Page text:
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Using a sponge to secure stability and relieve back pain. It’s no ordinary sponge — it stays in the body after surgery. Come with us into the OR and see it in action.

It doesn’t look like much, but this tiny lattice work – called Osteosponge — has powerful potential. It’s a bone graft taken from a donor cadaver and treated so it’s safe for transplant, yet its living stem cells have been preserved.

Dr. Daniel Laich, Swedish Covenant Hospital Neurosurgeon: “There are cells within that that help bone grow, that help bony defects grow together. We are so amazingly made that our body can recognize the structure and say, ‘Wow, this is bone. I have to grow it,’ or ‘This is incomplete bone. I have to fill it in.’ It’s just opened up another reason for bone donation, for organ donation, bone being one of those because we can do so much with it now.”

On the day we visited Swedish Covenant Hospital neurosurgeon Dr..Daniel Laich, he was performing a cervical fusion – removing a damaged disc and rebuilding the bony structure in a patient’s spine.

Dr. Daniel Laich: “If that disc has degenerated or herniated or collapsed down, we take it out, we put in a device to replace it to maintain this curve and this curve.”

But first, it’s injected with the patient’s own blood – another bone-growing boost.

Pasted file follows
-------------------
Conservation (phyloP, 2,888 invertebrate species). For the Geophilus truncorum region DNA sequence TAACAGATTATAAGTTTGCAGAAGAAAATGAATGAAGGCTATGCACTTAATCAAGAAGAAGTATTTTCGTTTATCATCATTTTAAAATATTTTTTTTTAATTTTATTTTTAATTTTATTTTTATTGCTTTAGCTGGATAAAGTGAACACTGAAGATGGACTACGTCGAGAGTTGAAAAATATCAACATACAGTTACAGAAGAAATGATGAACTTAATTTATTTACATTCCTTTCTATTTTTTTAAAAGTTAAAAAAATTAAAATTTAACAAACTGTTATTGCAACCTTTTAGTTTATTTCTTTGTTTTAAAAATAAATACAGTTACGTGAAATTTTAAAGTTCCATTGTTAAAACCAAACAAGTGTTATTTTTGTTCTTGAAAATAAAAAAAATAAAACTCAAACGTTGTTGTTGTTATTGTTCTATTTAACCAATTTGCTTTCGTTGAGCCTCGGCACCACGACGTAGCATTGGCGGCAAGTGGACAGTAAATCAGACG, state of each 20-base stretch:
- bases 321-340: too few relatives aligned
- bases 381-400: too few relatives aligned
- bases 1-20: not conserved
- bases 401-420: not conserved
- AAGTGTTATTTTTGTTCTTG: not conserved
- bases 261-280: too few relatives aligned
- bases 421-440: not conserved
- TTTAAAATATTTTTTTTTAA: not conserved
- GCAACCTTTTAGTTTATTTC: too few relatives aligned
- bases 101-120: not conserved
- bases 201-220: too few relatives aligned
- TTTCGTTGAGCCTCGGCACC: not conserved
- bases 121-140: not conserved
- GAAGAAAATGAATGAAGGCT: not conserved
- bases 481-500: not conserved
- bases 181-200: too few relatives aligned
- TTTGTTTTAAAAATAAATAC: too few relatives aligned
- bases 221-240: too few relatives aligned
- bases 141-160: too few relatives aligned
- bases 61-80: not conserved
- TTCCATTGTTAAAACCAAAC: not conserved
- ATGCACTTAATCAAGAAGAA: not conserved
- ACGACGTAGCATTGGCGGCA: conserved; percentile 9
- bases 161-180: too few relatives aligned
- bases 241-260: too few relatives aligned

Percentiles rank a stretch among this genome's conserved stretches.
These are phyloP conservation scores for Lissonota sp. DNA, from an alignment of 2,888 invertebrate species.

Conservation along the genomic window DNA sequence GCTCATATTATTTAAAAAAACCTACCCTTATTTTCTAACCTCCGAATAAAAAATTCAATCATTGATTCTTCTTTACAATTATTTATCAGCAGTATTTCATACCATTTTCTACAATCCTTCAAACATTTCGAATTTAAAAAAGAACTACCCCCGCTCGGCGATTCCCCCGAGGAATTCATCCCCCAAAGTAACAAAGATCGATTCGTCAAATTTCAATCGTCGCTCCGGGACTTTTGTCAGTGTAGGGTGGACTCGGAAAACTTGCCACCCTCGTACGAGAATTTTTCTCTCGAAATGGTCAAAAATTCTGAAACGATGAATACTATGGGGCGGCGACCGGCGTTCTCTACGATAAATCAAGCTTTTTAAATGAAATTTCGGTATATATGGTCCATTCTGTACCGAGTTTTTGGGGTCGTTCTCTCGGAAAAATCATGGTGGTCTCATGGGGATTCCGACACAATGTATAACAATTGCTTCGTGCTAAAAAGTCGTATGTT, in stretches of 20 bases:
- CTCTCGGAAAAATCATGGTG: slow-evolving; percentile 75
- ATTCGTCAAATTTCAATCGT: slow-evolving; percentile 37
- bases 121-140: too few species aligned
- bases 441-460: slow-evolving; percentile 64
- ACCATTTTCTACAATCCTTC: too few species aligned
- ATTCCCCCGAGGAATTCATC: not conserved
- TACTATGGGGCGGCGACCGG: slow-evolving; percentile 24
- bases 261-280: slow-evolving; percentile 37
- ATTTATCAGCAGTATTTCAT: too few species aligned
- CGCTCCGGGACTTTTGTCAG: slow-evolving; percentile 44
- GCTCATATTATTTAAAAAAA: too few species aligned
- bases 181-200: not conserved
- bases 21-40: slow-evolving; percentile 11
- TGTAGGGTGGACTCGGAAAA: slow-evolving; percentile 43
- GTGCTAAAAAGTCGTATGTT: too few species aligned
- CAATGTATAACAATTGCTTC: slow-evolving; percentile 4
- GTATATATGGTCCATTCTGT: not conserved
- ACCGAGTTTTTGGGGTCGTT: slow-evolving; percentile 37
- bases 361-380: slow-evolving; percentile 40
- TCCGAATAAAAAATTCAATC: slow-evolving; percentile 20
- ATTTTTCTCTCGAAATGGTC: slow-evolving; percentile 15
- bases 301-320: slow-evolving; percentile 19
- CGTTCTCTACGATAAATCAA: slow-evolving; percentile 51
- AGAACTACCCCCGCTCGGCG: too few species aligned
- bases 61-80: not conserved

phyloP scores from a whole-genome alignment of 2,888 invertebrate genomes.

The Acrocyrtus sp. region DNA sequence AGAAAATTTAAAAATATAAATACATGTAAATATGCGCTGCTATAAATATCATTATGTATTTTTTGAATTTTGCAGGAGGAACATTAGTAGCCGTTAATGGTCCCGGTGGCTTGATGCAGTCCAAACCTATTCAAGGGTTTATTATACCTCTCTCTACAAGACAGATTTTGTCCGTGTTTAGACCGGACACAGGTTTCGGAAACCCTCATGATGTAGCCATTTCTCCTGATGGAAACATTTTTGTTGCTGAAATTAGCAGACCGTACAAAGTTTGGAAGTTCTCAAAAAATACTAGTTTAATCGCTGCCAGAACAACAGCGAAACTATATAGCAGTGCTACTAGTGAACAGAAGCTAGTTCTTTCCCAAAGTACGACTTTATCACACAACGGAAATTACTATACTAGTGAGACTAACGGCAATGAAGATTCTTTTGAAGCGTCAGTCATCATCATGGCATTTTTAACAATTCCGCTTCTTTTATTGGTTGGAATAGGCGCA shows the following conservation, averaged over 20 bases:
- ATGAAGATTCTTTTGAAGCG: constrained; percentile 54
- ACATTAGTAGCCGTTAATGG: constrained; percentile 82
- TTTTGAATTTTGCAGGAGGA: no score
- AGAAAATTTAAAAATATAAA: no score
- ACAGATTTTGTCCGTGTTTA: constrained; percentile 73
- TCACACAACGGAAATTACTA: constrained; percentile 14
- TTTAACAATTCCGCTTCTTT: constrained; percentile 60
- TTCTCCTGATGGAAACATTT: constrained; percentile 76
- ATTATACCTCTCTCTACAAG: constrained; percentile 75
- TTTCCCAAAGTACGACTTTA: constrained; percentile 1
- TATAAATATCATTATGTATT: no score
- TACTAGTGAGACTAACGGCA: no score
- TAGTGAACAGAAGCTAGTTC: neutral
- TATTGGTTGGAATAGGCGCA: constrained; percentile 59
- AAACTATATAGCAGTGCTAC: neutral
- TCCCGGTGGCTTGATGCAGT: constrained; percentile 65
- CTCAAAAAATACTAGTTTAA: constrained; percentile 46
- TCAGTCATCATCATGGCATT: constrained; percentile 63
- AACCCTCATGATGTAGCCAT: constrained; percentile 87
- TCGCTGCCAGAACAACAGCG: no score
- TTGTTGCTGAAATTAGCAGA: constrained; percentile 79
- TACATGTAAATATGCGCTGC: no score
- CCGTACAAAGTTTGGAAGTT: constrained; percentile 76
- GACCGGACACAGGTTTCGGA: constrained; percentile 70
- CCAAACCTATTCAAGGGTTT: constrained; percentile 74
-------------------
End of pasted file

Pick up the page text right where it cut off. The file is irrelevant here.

Dr. Daniel Laich: “If I stick a needle in a bone marrow spot in the patient and draw out some of those cells, the patient’s own stem cells, I inject that into the matrix, the bone graft, and that will lead to a faster fusion, faster growth. The device goes in and that bone product goes right in that device.”

Dr. Daniel Laich: “The device goes in and that bone product goes right in that device.  On x-rays you’ll see the device and black and over time you’ll see that turn white … it will look from one piece of bone all the way to another. It will allow the symmetry or balance of the body to be re-established quicker, and that will lead to a quicker recovery and a long-term goal without pain.”

In addition to use for back problems, the Osteosponge can be used after traumatic brain injuries or stroke to help rebuild bone in the skull — and for facial bone reconstruction after an accident.